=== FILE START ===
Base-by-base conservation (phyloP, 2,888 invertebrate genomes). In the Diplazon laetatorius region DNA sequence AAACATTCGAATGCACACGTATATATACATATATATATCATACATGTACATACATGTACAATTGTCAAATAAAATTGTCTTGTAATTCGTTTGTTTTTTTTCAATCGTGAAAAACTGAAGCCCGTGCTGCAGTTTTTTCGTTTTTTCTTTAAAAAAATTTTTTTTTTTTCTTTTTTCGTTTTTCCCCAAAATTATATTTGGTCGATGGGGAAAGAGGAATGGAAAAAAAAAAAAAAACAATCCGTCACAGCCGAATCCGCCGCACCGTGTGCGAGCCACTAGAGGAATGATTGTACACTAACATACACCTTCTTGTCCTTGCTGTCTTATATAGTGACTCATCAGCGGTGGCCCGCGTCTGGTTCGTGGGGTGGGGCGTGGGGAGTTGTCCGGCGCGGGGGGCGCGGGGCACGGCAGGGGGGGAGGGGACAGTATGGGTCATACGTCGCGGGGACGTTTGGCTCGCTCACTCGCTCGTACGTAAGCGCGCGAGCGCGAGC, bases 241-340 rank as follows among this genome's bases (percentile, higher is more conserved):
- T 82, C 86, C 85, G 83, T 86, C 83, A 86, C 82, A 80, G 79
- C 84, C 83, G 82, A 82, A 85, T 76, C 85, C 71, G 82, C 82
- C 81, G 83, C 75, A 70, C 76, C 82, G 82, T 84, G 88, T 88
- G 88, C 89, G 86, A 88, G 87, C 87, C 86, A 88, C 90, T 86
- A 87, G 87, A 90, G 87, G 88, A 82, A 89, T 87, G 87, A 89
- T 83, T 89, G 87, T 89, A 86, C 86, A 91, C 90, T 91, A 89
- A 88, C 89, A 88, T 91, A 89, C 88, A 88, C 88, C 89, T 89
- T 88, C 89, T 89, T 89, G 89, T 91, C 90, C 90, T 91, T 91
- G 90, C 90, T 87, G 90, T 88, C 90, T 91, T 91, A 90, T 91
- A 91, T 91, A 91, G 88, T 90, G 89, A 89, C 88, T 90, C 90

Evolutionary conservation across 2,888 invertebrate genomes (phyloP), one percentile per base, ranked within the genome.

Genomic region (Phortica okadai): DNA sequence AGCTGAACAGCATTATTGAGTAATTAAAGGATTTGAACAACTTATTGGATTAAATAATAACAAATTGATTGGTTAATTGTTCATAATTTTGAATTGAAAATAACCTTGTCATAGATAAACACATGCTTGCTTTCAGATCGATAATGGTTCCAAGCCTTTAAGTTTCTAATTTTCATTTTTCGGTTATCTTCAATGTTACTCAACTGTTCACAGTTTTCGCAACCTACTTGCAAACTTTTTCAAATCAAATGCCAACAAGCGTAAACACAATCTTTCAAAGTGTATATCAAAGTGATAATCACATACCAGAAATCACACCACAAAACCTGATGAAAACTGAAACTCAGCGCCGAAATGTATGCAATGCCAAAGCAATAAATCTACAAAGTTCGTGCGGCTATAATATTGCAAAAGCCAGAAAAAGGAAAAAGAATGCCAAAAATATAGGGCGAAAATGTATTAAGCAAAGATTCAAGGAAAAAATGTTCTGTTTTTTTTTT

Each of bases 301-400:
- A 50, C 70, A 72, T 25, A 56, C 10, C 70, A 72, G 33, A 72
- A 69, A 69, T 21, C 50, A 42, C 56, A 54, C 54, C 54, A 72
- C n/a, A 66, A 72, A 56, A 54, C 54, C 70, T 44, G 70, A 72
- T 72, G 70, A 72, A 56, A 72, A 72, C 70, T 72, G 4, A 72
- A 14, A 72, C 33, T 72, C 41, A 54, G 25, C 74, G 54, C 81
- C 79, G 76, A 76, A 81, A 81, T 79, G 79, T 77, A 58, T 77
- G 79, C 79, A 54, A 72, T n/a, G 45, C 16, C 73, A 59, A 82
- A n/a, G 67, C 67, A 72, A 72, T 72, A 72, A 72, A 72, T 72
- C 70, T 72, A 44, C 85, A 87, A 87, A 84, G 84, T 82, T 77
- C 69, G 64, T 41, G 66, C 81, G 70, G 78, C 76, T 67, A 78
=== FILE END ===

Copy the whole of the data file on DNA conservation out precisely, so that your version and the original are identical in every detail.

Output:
Base-by-base conservation (phyloP, 2,888 invertebrate genomes). In the Diplazon laetatorius region DNA sequence AAACATTCGAATGCACACGTATATATACATATATATATCATACATGTACATACATGTACAATTGTCAAATAAAATTGTCTTGTAATTCGTTTGTTTTTTTTCAATCGTGAAAAACTGAAGCCCGTGCTGCAGTTTTTTCGTTTTTTCTTTAAAAAAATTTTTTTTTTTTCTTTTTTCGTTTTTCCCCAAAATTATATTTGGTCGATGGGGAAAGAGGAATGGAAAAAAAAAAAAAAACAATCCGTCACAGCCGAATCCGCCGCACCGTGTGCGAGCCACTAGAGGAATGATTGTACACTAACATACACCTTCTTGTCCTTGCTGTCTTATATAGTGACTCATCAGCGGTGGCCCGCGTCTGGTTCGTGGGGTGGGGCGTGGGGAGTTGTCCGGCGCGGGGGGCGCGGGGCACGGCAGGGGGGGAGGGGACAGTATGGGTCATACGTCGCGGGGACGTTTGGCTCGCTCACTCGCTCGTACGTAAGCGCGCGAGCGCGAGC, bases 241-340 rank as follows among this genome's bases (percentile, higher is more conserved):
- T 82, C 86, C 85, G 83, T 86, C 83, A 86, C 82, A 80, G 79
- C 84, C 83, G 82, A 82, A 85, T 76, C 85, C 71, G 82, C 82
- C 81, G 83, C 75, A 70, C 76, C 82, G 82, T 84, G 88, T 88
- G 88, C 89, G 86, A 88, G 87, C 87, C 86, A 88, C 90, T 86
- A 87, G 87, A 90, G 87, G 88, A 82, A 89, T 87, G 87, A 89
- T 83, T 89, G 87, T 89, A 86, C 86, A 91, C 90, T 91, A 89
- A 88, C 89, A 88, T 91, A 89, C 88, A 88, C 88, C 89, T 89
- T 88, C 89, T 89, T 89, G 89, T 91, C 90, C 90, T 91, T 91
- G 90, C 90, T 87, G 90, T 88, C 90, T 91, T 91, A 90, T 91
- A 91, T 91, A 91, G 88, T 90, G 89, A 89, C 88, T 90, C 90

Evolutionary conservation across 2,888 invertebrate genomes (phyloP), one percentile per base, ranked within the genome.

Genomic region (Phortica okadai): DNA sequence AGCTGAACAGCATTATTGAGTAATTAAAGGATTTGAACAACTTATTGGATTAAATAATAACAAATTGATTGGTTAATTGTTCATAATTTTGAATTGAAAATAACCTTGTCATAGATAAACACATGCTTGCTTTCAGATCGATAATGGTTCCAAGCCTTTAAGTTTCTAATTTTCATTTTTCGGTTATCTTCAATGTTACTCAACTGTTCACAGTTTTCGCAACCTACTTGCAAACTTTTTCAAATCAAATGCCAACAAGCGTAAACACAATCTTTCAAAGTGTATATCAAAGTGATAATCACATACCAGAAATCACACCACAAAACCTGATGAAAACTGAAACTCAGCGCCGAAATGTATGCAATGCCAAAGCAATAAATCTACAAAGTTCGTGCGGCTATAATATTGCAAAAGCCAGAAAAAGGAAAAAGAATGCCAAAAATATAGGGCGAAAATGTATTAAGCAAAGATTCAAGGAAAAAATGTTCTGTTTTTTTTTT

Each of bases 301-400:
- A 50, C 70, A 72, T 25, A 56, C 10, C 70, A 72, G 33, A 72
- A 69, A 69, T 21, C 50, A 42, C 56, A 54, C 54, C 54, A 72
- C n/a, A 66, A 72, A 56, A 54, C 54, C 70, T 44, G 70, A 72
- T 72, G 70, A 72, A 56, A 72, A 72, C 70, T 72, G 4, A 72
- A 14, A 72, C 33, T 72, C 41, A 54, G 25, C 74, G 54, C 81
- C 79, G 76, A 76, A 81, A 81, T 79, G 79, T 77, A 58, T 77
- G 79, C 79, A 54, A 72, T n/a, G 45, C 16, C 73, A 59, A 82
- A n/a, G 67, C 67, A 72, A 72, T 72, A 72, A 72, A 72, T 72
- C 70, T 72, A 44, C 85, A 87, A 87, A 84, G 84, T 82, T 77
- C 69, G 64, T 41, G 66, C 81, G 70, G 78, C 76, T 67, A 78